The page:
So this is what the cat feels like.
There was a time—we’ll call it B.Q. (Before Quarantine)—where we envied the lives of our two indoor cats.
‘Oh look,’ we’d say indulgently as we watched Hugo Cat gaze out the window at a pigeon across the street. ‘He wants to go outside.’
We’d chuckle. And think it was cute. And wave a feather in his face to make him feel like maybe, just maybe, he had gone outside and just didn’t know it.
‘She’s so lucky,’ we’d grumble at the sight of Poe Cat getting comfortable for her 12th, or 25th, nap of the day. (Though, if your life is pretty much comprised of naps, isn’t it all just one big sleep? A question for another time.)
We’re the first to admit that it’s hard to look at our cats and not give in to that little green monster. And by little green monster I don’t mean your cat, Snookums, who you forced to dress as half an avocado last Halloween. I mean envy.
If you’ve ever been owned by a cat you know what I mean when I say their lives can be quite jealousy-inducing. While you might wake up on an average Tuesday with a commute and day’s worth of work looming ahead of you, the most pressing event Mr. Fluffy McMeowington has on his schedule is to spend 10 minutes batting at his toy mouse trapped beneath the refrigerator. After which he’ll wait until the rescue team (a.k.a. you) gets home to begin meowing endlessly until you retrieve it for him.
On Friday’s schedule? While you’re off trying to make an honest living, Mr. Fluffy McMeowington is busy losing his toy mouse under the fridge again. See you back here next Tuesday, human, same time, same place.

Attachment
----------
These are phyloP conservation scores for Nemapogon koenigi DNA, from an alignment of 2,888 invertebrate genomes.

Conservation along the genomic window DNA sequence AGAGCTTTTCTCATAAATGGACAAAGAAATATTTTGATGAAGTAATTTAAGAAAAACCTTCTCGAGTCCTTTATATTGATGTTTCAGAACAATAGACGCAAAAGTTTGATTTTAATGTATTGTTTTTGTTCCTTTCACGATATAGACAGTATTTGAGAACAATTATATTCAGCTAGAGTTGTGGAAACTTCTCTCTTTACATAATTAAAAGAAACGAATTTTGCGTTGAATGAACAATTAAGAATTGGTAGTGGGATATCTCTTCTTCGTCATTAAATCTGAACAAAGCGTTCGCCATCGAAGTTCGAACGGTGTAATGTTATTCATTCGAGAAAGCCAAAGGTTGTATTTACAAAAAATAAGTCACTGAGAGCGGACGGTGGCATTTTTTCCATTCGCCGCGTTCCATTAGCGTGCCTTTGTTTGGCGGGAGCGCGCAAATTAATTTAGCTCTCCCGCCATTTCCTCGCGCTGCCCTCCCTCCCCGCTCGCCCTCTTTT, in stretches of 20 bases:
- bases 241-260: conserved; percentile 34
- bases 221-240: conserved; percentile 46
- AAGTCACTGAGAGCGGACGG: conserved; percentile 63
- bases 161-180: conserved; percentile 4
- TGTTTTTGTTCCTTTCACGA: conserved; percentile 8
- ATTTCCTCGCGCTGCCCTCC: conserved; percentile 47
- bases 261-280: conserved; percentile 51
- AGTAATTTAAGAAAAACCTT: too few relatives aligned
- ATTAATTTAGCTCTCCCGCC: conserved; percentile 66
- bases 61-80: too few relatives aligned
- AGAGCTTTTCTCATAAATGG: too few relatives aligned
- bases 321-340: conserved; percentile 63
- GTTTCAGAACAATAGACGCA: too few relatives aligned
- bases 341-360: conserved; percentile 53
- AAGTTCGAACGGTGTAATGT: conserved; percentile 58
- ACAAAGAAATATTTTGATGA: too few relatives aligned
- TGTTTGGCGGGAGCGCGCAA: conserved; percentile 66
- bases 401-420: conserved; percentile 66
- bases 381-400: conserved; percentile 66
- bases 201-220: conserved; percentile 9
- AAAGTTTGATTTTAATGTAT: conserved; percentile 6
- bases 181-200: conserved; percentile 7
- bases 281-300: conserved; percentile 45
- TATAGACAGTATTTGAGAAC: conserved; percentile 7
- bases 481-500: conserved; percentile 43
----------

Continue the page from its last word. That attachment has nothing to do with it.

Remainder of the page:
Gaurav and I have fallen prey to feelings of envy many a time. We’ve wished we could take naps whenever we want. Pop in for a snack when the mood strikes. And hang out at home all day without ever having to leave. In short, we believed that the cat’s life was indeed for us.
You know where this is going, but I’m still going to spell it out for you: IT’S ALREADY HAPPENING. Fast-forward to the time of A.Q. and our lives have achieved what we lusted after for so long: they’ve taken on an uncomfortable cat-like consistency.
Sure, we still have work to keep us going, but there are times when we look around our flat and pose the sobering query, ‘Is it too late to take a nap?’. A valid question, considering there’s not much else to do. We look forward to each meal with the same eagerness our cats exhibit whenever we get out their kibble jar. G&Ts have become our equivalent of catnip; treats we’re somehow still surprised to know we can have on a regular weekday and for absolutely no reason whatsoever.
In much the same way I imagine it is for our cats, time seems to have become meaningless. Night and Day are the only two consistencies. Most mornings it takes us about a minute to remember which day of the week it is — and the majority of the time we later find out we’ve guessed wrong.
Weekends? What are those?
The other day, and I really, really wish I was kidding as I write this, Gaurav and I sat with our foreheads pressed up against the living-room window for fifteen minutes and watched an interaction between two delivery men — one of whom was delivering donuts, but not to us unfortunately — with the sort of rapt focus reserved for things like chocolate giveaways and new Star Wars movies.
As if this isn’t bad enough, Hugo and Poe have taken to looking at us lately with expressions that say, ‘Ye should have stayed quiet, stupid human, for ye knew not what ye asked for.’ (Yes, I imagine they speak like cranky old knights from the Middle Ages).
Apparently life as a cat isn’t quite as luxurious and easy as we once believed. Now I can empathize when I see Hugo gazing longingly outside because I know exactly how he feels.
Then Gaurav waves a feather in my face and for a moment I feel like maybe, just maybe, I have gone outside and just don’t know it.